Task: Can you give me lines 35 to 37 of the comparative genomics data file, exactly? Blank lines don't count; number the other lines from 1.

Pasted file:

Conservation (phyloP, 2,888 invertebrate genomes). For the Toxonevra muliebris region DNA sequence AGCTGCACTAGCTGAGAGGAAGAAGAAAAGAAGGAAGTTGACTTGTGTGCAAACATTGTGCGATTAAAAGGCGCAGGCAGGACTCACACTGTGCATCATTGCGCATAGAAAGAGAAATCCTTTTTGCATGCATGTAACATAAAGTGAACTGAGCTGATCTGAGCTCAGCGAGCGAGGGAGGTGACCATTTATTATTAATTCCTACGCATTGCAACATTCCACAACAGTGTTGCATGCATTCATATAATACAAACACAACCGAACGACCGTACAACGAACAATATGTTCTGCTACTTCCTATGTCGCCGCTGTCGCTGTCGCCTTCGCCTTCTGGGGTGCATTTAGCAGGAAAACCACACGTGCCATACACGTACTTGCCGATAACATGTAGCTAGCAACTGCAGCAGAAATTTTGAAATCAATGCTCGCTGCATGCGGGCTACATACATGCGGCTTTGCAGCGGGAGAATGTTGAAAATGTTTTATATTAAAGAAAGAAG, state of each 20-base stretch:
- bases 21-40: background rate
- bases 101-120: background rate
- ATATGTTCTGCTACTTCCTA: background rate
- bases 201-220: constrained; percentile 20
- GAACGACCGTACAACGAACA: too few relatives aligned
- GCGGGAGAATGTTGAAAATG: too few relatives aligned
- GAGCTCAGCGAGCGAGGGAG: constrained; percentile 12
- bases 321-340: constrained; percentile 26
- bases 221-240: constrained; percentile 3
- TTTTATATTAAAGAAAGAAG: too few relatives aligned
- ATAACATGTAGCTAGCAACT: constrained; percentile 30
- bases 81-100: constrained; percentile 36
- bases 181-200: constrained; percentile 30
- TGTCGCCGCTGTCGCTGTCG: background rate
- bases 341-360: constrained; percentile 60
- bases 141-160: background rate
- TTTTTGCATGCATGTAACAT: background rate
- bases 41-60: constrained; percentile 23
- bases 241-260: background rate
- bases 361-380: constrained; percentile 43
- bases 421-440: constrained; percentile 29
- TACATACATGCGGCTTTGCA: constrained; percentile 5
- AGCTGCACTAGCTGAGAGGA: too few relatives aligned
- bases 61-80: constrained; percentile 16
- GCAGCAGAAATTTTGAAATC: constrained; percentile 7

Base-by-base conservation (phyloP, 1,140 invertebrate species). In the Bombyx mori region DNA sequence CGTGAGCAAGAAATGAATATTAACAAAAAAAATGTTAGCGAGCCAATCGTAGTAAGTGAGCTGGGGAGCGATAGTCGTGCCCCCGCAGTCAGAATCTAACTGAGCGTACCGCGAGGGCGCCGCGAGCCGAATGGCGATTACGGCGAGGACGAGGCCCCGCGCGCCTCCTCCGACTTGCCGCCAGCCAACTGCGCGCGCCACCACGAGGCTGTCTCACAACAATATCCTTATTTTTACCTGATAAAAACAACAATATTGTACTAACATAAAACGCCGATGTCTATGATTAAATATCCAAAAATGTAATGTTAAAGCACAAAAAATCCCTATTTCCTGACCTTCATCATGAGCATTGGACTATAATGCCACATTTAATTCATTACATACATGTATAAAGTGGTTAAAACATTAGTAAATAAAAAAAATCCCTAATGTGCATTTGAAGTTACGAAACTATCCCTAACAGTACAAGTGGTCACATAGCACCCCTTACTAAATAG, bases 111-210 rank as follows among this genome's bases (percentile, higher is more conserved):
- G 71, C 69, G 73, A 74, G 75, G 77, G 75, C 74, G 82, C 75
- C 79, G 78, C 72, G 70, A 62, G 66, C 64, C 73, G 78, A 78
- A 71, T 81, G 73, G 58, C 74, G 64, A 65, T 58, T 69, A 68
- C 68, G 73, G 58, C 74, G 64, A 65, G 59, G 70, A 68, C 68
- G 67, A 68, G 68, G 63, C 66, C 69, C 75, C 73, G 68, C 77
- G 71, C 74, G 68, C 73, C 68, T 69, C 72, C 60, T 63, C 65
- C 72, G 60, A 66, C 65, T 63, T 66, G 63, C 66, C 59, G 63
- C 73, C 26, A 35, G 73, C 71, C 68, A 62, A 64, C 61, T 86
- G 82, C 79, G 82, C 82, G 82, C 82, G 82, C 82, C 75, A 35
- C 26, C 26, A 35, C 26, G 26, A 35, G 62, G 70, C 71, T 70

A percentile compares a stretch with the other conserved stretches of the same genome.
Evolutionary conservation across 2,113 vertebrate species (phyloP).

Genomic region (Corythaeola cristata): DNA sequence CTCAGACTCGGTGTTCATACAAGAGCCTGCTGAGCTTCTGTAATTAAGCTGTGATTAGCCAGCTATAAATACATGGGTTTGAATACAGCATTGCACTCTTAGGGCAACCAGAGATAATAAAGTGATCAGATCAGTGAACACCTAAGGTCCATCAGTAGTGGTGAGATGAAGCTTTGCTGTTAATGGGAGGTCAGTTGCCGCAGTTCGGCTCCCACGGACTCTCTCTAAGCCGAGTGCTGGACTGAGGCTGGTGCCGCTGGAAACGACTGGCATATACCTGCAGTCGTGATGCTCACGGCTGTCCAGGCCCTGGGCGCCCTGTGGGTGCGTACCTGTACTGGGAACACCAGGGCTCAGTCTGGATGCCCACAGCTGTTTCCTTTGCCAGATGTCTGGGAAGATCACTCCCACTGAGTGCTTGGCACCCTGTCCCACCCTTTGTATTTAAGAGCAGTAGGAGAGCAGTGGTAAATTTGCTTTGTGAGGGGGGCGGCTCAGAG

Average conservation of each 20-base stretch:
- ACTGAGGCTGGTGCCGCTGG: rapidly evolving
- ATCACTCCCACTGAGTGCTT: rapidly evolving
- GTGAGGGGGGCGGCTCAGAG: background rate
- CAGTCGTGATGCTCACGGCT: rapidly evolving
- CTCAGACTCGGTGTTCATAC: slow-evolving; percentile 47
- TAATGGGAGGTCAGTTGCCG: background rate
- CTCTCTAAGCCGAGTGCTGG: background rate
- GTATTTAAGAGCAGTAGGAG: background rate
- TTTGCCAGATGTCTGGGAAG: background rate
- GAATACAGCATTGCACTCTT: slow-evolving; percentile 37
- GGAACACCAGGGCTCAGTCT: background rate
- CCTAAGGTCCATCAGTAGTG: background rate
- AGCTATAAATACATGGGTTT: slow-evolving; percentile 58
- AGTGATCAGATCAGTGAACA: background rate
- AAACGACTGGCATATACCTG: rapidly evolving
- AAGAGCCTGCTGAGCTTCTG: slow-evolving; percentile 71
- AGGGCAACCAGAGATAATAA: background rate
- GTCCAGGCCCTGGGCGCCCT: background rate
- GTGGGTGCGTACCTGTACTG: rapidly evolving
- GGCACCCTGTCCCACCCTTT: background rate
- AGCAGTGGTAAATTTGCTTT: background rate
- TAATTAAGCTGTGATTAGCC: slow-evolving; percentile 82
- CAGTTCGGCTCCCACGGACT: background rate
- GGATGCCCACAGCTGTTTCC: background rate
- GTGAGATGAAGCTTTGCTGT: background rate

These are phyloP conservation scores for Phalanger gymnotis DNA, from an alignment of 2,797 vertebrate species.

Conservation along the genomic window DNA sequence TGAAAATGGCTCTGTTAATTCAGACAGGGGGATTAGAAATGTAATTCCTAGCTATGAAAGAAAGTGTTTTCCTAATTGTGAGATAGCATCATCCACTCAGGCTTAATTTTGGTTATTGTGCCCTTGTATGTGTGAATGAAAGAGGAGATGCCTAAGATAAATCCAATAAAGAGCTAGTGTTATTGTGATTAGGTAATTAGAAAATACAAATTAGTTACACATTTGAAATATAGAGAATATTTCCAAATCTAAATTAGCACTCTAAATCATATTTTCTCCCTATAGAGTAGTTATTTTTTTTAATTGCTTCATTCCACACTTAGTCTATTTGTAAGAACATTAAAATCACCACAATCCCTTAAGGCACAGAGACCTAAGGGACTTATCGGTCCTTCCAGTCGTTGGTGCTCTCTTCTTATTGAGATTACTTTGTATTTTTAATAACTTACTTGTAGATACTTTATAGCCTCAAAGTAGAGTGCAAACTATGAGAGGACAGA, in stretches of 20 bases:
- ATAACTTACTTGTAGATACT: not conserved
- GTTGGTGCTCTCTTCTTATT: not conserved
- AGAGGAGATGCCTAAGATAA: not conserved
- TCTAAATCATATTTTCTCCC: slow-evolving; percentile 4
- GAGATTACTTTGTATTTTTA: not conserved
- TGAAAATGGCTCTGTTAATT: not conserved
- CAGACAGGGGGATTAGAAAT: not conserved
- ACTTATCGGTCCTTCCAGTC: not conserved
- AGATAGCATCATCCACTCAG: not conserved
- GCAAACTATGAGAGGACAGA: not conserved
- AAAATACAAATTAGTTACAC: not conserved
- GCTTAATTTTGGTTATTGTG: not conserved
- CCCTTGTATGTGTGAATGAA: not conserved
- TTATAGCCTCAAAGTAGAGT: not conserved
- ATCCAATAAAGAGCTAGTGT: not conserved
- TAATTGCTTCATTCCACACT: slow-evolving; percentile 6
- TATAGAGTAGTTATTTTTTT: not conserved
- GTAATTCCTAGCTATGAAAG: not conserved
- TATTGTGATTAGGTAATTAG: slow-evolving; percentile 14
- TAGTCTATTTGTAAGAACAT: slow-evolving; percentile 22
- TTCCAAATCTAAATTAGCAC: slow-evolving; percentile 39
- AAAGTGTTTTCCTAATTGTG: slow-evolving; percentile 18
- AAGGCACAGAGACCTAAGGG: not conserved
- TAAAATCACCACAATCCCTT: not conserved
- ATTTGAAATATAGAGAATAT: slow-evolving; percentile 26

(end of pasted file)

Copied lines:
- C 73, C 26, A 35, G 73, C 71, C 68, A 62, A 64, C 61, T 86
- G 82, C 79, G 82, C 82, G 82, C 82, G 82, C 82, C 75, A 35
- C 26, C 26, A 35, C 26, G 26, A 35, G 62, G 70, C 71, T 70